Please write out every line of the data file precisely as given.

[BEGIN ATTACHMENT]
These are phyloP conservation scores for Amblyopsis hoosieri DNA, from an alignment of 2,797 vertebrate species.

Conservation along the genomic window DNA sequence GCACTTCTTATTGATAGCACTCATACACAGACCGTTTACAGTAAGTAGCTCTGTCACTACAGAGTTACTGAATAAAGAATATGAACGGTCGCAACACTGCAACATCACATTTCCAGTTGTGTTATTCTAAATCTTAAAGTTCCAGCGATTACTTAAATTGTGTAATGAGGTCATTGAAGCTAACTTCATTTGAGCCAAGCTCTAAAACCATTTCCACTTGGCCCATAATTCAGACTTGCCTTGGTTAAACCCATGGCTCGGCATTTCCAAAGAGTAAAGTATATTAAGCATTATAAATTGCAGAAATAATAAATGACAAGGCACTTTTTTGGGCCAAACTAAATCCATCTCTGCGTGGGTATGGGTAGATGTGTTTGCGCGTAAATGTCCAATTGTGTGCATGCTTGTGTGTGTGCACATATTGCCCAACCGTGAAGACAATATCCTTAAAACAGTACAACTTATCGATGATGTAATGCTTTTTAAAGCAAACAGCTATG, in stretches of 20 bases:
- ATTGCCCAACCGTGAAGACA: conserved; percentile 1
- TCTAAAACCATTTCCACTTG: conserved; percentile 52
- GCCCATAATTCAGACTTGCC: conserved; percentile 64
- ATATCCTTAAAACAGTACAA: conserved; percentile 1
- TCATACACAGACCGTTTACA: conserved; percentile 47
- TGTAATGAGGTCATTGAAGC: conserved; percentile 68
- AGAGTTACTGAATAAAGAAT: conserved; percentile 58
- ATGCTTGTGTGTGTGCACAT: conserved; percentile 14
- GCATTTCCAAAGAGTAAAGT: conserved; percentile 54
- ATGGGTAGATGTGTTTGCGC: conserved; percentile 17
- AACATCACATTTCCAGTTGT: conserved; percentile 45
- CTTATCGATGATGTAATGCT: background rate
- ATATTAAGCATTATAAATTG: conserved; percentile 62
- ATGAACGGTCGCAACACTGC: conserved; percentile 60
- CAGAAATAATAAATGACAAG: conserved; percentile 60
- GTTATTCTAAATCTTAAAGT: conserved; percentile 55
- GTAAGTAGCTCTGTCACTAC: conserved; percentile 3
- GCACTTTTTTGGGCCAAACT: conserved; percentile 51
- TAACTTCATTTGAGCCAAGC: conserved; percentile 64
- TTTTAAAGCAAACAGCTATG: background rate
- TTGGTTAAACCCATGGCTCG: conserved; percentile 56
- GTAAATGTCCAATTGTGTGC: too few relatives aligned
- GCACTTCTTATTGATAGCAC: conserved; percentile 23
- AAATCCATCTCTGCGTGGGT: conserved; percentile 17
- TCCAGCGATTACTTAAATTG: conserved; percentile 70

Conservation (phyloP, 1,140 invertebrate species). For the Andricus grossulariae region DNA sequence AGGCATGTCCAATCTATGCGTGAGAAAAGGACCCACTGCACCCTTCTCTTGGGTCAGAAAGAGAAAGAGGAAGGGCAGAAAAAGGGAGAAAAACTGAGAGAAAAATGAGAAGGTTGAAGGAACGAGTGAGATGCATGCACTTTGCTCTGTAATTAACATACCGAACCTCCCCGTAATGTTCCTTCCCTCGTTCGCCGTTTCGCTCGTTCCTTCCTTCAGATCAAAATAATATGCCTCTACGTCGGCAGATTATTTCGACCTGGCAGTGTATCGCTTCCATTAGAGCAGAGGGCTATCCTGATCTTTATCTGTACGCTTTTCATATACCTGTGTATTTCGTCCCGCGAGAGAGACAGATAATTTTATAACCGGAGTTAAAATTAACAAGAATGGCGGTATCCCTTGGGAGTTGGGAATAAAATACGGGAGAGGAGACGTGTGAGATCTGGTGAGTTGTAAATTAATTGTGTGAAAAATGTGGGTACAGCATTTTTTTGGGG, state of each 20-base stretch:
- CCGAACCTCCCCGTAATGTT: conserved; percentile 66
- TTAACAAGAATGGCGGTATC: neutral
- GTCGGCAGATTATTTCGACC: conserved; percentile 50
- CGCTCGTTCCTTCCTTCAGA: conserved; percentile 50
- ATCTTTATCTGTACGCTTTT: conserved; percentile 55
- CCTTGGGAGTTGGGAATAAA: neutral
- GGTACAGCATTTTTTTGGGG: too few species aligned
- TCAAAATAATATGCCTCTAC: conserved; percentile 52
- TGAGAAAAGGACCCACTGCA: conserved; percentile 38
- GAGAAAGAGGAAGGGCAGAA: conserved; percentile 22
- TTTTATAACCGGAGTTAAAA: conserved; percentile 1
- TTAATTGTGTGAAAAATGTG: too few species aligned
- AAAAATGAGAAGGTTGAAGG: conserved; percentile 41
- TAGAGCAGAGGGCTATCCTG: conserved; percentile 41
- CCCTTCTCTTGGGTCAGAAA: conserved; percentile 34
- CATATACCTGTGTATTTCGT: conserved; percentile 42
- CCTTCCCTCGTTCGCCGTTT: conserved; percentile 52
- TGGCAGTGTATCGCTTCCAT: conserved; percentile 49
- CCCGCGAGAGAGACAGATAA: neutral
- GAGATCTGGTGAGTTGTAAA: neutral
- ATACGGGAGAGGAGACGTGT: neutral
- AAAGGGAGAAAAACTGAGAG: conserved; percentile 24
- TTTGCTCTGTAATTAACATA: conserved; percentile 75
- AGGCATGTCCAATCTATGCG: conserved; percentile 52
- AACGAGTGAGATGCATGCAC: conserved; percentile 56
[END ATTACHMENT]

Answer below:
These are phyloP conservation scores for Amblyopsis hoosieri DNA, from an alignment of 2,797 vertebrate species.

Conservation along the genomic window DNA sequence GCACTTCTTATTGATAGCACTCATACACAGACCGTTTACAGTAAGTAGCTCTGTCACTACAGAGTTACTGAATAAAGAATATGAACGGTCGCAACACTGCAACATCACATTTCCAGTTGTGTTATTCTAAATCTTAAAGTTCCAGCGATTACTTAAATTGTGTAATGAGGTCATTGAAGCTAACTTCATTTGAGCCAAGCTCTAAAACCATTTCCACTTGGCCCATAATTCAGACTTGCCTTGGTTAAACCCATGGCTCGGCATTTCCAAAGAGTAAAGTATATTAAGCATTATAAATTGCAGAAATAATAAATGACAAGGCACTTTTTTGGGCCAAACTAAATCCATCTCTGCGTGGGTATGGGTAGATGTGTTTGCGCGTAAATGTCCAATTGTGTGCATGCTTGTGTGTGTGCACATATTGCCCAACCGTGAAGACAATATCCTTAAAACAGTACAACTTATCGATGATGTAATGCTTTTTAAAGCAAACAGCTATG, in stretches of 20 bases:
- ATTGCCCAACCGTGAAGACA: conserved; percentile 1
- TCTAAAACCATTTCCACTTG: conserved; percentile 52
- GCCCATAATTCAGACTTGCC: conserved; percentile 64
- ATATCCTTAAAACAGTACAA: conserved; percentile 1
- TCATACACAGACCGTTTACA: conserved; percentile 47
- TGTAATGAGGTCATTGAAGC: conserved; percentile 68
- AGAGTTACTGAATAAAGAAT: conserved; percentile 58
- ATGCTTGTGTGTGTGCACAT: conserved; percentile 14
- GCATTTCCAAAGAGTAAAGT: conserved; percentile 54
- ATGGGTAGATGTGTTTGCGC: conserved; percentile 17
- AACATCACATTTCCAGTTGT: conserved; percentile 45
- CTTATCGATGATGTAATGCT: background rate
- ATATTAAGCATTATAAATTG: conserved; percentile 62
- ATGAACGGTCGCAACACTGC: conserved; percentile 60
- CAGAAATAATAAATGACAAG: conserved; percentile 60
- GTTATTCTAAATCTTAAAGT: conserved; percentile 55
- GTAAGTAGCTCTGTCACTAC: conserved; percentile 3
- GCACTTTTTTGGGCCAAACT: conserved; percentile 51
- TAACTTCATTTGAGCCAAGC: conserved; percentile 64
- TTTTAAAGCAAACAGCTATG: background rate
- TTGGTTAAACCCATGGCTCG: conserved; percentile 56
- GTAAATGTCCAATTGTGTGC: too few relatives aligned
- GCACTTCTTATTGATAGCAC: conserved; percentile 23
- AAATCCATCTCTGCGTGGGT: conserved; percentile 17
- TCCAGCGATTACTTAAATTG: conserved; percentile 70

Conservation (phyloP, 1,140 invertebrate species). For the Andricus grossulariae region DNA sequence AGGCATGTCCAATCTATGCGTGAGAAAAGGACCCACTGCACCCTTCTCTTGGGTCAGAAAGAGAAAGAGGAAGGGCAGAAAAAGGGAGAAAAACTGAGAGAAAAATGAGAAGGTTGAAGGAACGAGTGAGATGCATGCACTTTGCTCTGTAATTAACATACCGAACCTCCCCGTAATGTTCCTTCCCTCGTTCGCCGTTTCGCTCGTTCCTTCCTTCAGATCAAAATAATATGCCTCTACGTCGGCAGATTATTTCGACCTGGCAGTGTATCGCTTCCATTAGAGCAGAGGGCTATCCTGATCTTTATCTGTACGCTTTTCATATACCTGTGTATTTCGTCCCGCGAGAGAGACAGATAATTTTATAACCGGAGTTAAAATTAACAAGAATGGCGGTATCCCTTGGGAGTTGGGAATAAAATACGGGAGAGGAGACGTGTGAGATCTGGTGAGTTGTAAATTAATTGTGTGAAAAATGTGGGTACAGCATTTTTTTGGGG, state of each 20-base stretch:
- CCGAACCTCCCCGTAATGTT: conserved; percentile 66
- TTAACAAGAATGGCGGTATC: neutral
- GTCGGCAGATTATTTCGACC: conserved; percentile 50
- CGCTCGTTCCTTCCTTCAGA: conserved; percentile 50
- ATCTTTATCTGTACGCTTTT: conserved; percentile 55
- CCTTGGGAGTTGGGAATAAA: neutral
- GGTACAGCATTTTTTTGGGG: too few species aligned
- TCAAAATAATATGCCTCTAC: conserved; percentile 52
- TGAGAAAAGGACCCACTGCA: conserved; percentile 38
- GAGAAAGAGGAAGGGCAGAA: conserved; percentile 22
- TTTTATAACCGGAGTTAAAA: conserved; percentile 1
- TTAATTGTGTGAAAAATGTG: too few species aligned
- AAAAATGAGAAGGTTGAAGG: conserved; percentile 41
- TAGAGCAGAGGGCTATCCTG: conserved; percentile 41
- CCCTTCTCTTGGGTCAGAAA: conserved; percentile 34
- CATATACCTGTGTATTTCGT: conserved; percentile 42
- CCTTCCCTCGTTCGCCGTTT: conserved; percentile 52
- TGGCAGTGTATCGCTTCCAT: conserved; percentile 49
- CCCGCGAGAGAGACAGATAA: neutral
- GAGATCTGGTGAGTTGTAAA: neutral
- ATACGGGAGAGGAGACGTGT: neutral
- AAAGGGAGAAAAACTGAGAG: conserved; percentile 24
- TTTGCTCTGTAATTAACATA: conserved; percentile 75
- AGGCATGTCCAATCTATGCG: conserved; percentile 52
- AACGAGTGAGATGCATGCAC: conserved; percentile 56